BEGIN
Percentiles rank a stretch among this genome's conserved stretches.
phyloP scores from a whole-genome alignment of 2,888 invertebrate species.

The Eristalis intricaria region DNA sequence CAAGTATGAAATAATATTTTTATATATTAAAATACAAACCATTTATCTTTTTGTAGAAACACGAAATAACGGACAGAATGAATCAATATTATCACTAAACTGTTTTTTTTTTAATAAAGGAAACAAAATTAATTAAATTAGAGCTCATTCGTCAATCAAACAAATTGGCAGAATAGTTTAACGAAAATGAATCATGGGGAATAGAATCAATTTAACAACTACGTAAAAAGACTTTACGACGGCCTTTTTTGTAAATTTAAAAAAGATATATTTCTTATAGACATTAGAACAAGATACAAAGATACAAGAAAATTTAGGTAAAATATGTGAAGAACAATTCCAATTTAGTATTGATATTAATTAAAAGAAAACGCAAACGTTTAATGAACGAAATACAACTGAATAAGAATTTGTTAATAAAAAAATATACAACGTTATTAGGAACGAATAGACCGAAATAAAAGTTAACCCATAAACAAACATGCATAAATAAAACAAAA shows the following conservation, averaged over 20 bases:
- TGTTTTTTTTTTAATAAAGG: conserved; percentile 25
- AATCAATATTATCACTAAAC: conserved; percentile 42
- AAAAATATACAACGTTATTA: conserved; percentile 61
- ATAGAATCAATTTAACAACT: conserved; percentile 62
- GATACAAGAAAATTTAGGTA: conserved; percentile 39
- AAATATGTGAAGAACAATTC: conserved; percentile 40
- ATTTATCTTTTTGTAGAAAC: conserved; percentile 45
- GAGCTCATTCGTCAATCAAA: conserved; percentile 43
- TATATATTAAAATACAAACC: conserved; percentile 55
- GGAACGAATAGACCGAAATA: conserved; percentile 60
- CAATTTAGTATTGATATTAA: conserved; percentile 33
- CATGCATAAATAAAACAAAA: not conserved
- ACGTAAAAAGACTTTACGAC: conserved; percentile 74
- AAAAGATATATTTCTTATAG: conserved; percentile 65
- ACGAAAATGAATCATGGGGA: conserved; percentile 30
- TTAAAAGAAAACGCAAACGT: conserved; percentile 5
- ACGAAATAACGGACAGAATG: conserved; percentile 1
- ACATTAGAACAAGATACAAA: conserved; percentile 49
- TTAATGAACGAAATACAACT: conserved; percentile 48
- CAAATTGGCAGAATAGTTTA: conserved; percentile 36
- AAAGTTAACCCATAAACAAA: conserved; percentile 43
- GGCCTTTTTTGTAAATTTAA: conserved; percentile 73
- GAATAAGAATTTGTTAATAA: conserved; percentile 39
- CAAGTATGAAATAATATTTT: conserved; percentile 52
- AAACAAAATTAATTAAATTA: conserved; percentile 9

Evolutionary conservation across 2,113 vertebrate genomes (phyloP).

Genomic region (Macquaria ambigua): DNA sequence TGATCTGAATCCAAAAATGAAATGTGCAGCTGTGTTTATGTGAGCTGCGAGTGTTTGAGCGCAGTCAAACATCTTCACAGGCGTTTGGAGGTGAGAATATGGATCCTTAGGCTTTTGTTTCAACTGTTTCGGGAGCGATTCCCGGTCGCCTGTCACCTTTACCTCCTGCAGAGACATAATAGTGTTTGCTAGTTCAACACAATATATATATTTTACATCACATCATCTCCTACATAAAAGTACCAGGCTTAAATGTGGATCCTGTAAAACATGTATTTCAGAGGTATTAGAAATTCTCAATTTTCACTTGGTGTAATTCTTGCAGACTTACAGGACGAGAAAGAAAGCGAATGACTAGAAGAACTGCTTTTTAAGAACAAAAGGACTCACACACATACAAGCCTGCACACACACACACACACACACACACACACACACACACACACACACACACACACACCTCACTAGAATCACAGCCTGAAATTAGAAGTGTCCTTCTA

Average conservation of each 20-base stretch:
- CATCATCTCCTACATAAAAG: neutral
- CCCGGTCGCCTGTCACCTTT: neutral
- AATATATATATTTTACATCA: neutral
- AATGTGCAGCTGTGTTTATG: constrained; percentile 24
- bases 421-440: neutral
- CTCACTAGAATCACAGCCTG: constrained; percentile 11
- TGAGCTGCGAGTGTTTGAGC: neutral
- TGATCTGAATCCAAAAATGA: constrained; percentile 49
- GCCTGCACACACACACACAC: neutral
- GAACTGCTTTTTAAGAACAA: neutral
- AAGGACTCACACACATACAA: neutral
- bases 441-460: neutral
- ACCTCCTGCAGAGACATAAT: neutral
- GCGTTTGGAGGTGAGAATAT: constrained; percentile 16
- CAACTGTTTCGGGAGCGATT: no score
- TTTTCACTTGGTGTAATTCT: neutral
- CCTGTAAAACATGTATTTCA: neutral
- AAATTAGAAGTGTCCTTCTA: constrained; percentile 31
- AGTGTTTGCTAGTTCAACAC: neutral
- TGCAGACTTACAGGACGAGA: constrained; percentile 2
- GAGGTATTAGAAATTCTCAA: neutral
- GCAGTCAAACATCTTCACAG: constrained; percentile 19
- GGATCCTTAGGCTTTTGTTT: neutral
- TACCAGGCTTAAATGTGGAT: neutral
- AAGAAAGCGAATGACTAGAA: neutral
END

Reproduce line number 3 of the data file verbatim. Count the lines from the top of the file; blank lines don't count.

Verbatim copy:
The Eristalis intricaria region DNA sequence CAAGTATGAAATAATATTTTTATATATTAAAATACAAACCATTTATCTTTTTGTAGAAACACGAAATAACGGACAGAATGAATCAATATTATCACTAAACTGTTTTTTTTTTAATAAAGGAAACAAAATTAATTAAATTAGAGCTCATTCGTCAATCAAACAAATTGGCAGAATAGTTTAACGAAAATGAATCATGGGGAATAGAATCAATTTAACAACTACGTAAAAAGACTTTACGACGGCCTTTTTTGTAAATTTAAAAAAGATATATTTCTTATAGACATTAGAACAAGATACAAAGATACAAGAAAATTTAGGTAAAATATGTGAAGAACAATTCCAATTTAGTATTGATATTAATTAAAAGAAAACGCAAACGTTTAATGAACGAAATACAACTGAATAAGAATTTGTTAATAAAAAAATATACAACGTTATTAGGAACGAATAGACCGAAATAAAAGTTAACCCATAAACAAACATGCATAAATAAAACAAAA shows the following conservation, averaged over 20 bases: